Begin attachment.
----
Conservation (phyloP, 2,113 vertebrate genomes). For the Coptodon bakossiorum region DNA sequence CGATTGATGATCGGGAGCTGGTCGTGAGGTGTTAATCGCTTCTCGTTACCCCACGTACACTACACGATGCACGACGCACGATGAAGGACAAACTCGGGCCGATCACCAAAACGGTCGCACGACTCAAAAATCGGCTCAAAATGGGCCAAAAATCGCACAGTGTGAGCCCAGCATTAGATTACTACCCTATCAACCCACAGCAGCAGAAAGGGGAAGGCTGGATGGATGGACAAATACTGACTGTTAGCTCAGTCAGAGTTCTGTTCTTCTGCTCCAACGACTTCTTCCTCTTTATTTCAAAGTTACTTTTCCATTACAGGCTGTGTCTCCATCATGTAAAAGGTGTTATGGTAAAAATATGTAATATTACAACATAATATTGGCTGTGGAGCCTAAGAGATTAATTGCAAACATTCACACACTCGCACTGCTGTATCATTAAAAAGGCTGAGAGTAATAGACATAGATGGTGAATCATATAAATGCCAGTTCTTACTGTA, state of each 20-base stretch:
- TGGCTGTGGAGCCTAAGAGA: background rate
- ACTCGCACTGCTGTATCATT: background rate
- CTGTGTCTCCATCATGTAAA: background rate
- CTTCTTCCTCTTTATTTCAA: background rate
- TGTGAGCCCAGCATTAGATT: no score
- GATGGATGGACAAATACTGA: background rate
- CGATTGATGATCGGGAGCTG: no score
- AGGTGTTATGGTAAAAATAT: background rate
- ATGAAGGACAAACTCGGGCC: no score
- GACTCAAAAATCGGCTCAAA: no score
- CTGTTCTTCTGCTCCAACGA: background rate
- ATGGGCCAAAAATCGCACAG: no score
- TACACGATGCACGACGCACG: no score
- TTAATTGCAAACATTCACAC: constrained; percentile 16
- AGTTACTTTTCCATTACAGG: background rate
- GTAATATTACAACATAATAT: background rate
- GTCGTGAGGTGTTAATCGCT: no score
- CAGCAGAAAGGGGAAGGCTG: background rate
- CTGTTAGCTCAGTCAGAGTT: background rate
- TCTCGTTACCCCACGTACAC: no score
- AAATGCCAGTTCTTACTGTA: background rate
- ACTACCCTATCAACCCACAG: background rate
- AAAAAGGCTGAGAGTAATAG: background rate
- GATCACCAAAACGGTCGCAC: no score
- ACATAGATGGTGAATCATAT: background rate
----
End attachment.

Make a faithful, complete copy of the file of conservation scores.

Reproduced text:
Conservation (phyloP, 2,113 vertebrate genomes). For the Coptodon bakossiorum region DNA sequence CGATTGATGATCGGGAGCTGGTCGTGAGGTGTTAATCGCTTCTCGTTACCCCACGTACACTACACGATGCACGACGCACGATGAAGGACAAACTCGGGCCGATCACCAAAACGGTCGCACGACTCAAAAATCGGCTCAAAATGGGCCAAAAATCGCACAGTGTGAGCCCAGCATTAGATTACTACCCTATCAACCCACAGCAGCAGAAAGGGGAAGGCTGGATGGATGGACAAATACTGACTGTTAGCTCAGTCAGAGTTCTGTTCTTCTGCTCCAACGACTTCTTCCTCTTTATTTCAAAGTTACTTTTCCATTACAGGCTGTGTCTCCATCATGTAAAAGGTGTTATGGTAAAAATATGTAATATTACAACATAATATTGGCTGTGGAGCCTAAGAGATTAATTGCAAACATTCACACACTCGCACTGCTGTATCATTAAAAAGGCTGAGAGTAATAGACATAGATGGTGAATCATATAAATGCCAGTTCTTACTGTA, state of each 20-base stretch:
- TGGCTGTGGAGCCTAAGAGA: background rate
- ACTCGCACTGCTGTATCATT: background rate
- CTGTGTCTCCATCATGTAAA: background rate
- CTTCTTCCTCTTTATTTCAA: background rate
- TGTGAGCCCAGCATTAGATT: no score
- GATGGATGGACAAATACTGA: background rate
- CGATTGATGATCGGGAGCTG: no score
- AGGTGTTATGGTAAAAATAT: background rate
- ATGAAGGACAAACTCGGGCC: no score
- GACTCAAAAATCGGCTCAAA: no score
- CTGTTCTTCTGCTCCAACGA: background rate
- ATGGGCCAAAAATCGCACAG: no score
- TACACGATGCACGACGCACG: no score
- TTAATTGCAAACATTCACAC: constrained; percentile 16
- AGTTACTTTTCCATTACAGG: background rate
- GTAATATTACAACATAATAT: background rate
- GTCGTGAGGTGTTAATCGCT: no score
- CAGCAGAAAGGGGAAGGCTG: background rate
- CTGTTAGCTCAGTCAGAGTT: background rate
- TCTCGTTACCCCACGTACAC: no score
- AAATGCCAGTTCTTACTGTA: background rate
- ACTACCCTATCAACCCACAG: background rate
- AAAAAGGCTGAGAGTAATAG: background rate
- GATCACCAAAACGGTCGCAC: no score
- ACATAGATGGTGAATCATAT: background rate